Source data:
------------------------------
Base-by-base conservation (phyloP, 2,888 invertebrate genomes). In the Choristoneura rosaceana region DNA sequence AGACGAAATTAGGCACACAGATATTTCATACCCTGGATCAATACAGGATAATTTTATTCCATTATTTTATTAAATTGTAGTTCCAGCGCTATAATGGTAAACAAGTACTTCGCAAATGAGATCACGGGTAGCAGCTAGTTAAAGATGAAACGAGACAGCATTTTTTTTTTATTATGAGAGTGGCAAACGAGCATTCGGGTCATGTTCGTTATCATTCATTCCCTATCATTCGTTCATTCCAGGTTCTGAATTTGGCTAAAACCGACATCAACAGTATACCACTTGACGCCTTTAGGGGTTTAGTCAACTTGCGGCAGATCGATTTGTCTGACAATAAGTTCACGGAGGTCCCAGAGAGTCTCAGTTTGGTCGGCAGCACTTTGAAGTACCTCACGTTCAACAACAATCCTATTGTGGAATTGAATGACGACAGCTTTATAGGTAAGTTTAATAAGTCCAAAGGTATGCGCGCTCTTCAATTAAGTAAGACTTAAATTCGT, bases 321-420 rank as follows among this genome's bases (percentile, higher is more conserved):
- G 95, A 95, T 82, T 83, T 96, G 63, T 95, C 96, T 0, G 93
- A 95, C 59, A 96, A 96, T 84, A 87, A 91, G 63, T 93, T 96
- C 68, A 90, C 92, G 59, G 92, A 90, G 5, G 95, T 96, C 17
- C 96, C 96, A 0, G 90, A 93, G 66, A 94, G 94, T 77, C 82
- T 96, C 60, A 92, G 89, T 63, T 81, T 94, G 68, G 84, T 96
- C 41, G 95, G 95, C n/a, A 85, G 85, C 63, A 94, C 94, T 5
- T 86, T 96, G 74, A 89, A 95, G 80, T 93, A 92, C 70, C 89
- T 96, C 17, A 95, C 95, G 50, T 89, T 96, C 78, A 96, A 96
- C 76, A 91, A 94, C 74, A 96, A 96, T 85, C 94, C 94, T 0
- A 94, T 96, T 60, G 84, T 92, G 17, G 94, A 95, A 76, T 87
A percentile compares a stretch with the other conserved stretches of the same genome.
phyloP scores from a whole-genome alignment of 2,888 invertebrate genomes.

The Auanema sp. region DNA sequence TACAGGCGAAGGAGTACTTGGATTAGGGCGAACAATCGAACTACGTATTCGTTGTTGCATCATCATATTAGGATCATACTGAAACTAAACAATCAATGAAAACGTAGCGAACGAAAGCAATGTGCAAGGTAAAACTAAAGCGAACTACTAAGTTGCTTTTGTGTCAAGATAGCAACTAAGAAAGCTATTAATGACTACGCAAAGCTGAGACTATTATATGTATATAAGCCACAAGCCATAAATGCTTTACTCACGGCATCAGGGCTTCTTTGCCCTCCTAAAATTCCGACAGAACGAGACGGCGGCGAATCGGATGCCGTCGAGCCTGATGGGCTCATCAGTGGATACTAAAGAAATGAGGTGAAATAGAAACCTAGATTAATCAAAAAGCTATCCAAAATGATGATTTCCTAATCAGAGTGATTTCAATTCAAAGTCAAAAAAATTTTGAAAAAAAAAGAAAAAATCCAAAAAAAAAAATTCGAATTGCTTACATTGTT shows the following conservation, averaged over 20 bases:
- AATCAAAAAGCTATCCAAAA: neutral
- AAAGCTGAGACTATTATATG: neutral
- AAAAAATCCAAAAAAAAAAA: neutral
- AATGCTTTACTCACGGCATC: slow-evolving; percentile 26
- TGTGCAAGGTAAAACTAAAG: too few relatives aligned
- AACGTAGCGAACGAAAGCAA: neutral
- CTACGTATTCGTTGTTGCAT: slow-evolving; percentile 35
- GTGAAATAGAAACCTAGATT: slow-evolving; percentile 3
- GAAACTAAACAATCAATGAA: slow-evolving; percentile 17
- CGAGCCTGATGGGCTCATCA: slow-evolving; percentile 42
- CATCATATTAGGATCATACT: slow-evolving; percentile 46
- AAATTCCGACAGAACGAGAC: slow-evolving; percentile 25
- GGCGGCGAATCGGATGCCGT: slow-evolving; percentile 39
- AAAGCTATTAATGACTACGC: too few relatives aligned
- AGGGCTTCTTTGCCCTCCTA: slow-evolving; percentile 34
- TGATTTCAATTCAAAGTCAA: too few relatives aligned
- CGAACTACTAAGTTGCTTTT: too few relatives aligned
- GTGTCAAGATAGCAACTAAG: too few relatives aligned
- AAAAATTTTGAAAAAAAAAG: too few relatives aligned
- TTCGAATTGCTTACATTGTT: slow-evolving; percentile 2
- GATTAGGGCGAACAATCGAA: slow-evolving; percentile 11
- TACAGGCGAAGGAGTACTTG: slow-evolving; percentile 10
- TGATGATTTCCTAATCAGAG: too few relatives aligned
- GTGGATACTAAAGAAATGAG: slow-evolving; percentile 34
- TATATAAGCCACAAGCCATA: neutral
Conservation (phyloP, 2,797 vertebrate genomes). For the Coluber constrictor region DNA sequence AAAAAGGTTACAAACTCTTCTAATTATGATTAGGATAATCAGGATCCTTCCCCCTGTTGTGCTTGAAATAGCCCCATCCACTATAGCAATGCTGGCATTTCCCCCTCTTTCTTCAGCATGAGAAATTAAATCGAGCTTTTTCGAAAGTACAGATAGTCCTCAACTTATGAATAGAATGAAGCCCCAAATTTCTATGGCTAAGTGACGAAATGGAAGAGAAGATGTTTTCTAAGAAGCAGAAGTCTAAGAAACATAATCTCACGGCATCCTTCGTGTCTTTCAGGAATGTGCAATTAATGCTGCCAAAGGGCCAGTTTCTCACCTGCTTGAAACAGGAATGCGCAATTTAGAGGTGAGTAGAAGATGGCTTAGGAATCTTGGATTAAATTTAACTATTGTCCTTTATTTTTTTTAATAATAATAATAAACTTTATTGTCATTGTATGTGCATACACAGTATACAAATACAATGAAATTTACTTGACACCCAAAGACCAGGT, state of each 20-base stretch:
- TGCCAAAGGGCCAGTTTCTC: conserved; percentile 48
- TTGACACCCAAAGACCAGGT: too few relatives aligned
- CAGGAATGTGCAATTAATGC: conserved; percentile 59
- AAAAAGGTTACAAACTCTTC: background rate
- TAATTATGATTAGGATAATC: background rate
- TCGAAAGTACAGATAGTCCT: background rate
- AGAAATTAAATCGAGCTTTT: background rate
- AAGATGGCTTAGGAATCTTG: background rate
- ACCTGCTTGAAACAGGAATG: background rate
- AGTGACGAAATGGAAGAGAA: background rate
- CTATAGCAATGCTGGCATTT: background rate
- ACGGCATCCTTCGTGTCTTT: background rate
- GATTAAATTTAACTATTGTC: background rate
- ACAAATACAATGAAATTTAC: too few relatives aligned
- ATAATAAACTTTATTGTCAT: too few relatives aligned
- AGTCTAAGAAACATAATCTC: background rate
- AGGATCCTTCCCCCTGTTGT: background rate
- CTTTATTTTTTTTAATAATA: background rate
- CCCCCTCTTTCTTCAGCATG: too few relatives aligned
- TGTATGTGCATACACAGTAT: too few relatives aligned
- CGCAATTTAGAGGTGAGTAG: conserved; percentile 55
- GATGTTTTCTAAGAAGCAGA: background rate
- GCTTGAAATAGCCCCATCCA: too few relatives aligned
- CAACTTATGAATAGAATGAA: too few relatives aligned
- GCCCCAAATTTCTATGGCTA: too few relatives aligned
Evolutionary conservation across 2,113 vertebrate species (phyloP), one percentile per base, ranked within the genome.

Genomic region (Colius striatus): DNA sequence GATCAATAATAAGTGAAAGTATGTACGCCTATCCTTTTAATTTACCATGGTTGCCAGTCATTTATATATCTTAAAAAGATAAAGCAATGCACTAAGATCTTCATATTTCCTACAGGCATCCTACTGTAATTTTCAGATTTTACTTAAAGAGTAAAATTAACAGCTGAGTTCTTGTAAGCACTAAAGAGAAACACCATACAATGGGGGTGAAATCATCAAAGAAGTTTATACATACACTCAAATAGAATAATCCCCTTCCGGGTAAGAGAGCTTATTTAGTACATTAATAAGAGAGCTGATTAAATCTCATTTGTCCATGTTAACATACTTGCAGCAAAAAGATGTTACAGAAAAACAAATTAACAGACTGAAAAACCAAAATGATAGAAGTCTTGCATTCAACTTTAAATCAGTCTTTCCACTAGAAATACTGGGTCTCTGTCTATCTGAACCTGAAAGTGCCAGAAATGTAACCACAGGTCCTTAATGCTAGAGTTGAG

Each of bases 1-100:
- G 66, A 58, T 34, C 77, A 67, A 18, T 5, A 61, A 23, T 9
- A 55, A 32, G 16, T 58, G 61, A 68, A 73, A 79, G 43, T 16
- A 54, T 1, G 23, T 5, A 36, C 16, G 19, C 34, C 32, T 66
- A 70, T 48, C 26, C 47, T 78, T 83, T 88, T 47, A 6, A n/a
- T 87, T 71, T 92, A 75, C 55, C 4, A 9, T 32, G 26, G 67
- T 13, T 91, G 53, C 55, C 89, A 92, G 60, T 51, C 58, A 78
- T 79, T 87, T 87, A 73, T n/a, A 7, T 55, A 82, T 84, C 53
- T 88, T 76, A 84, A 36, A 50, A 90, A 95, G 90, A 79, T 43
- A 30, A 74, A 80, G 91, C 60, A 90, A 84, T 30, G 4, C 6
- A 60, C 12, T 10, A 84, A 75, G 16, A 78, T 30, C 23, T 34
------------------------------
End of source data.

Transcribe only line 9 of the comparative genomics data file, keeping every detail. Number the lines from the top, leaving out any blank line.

- T 96, C 17, A 95, C 95, G 50, T 89, T 96, C 78, A 96, A 96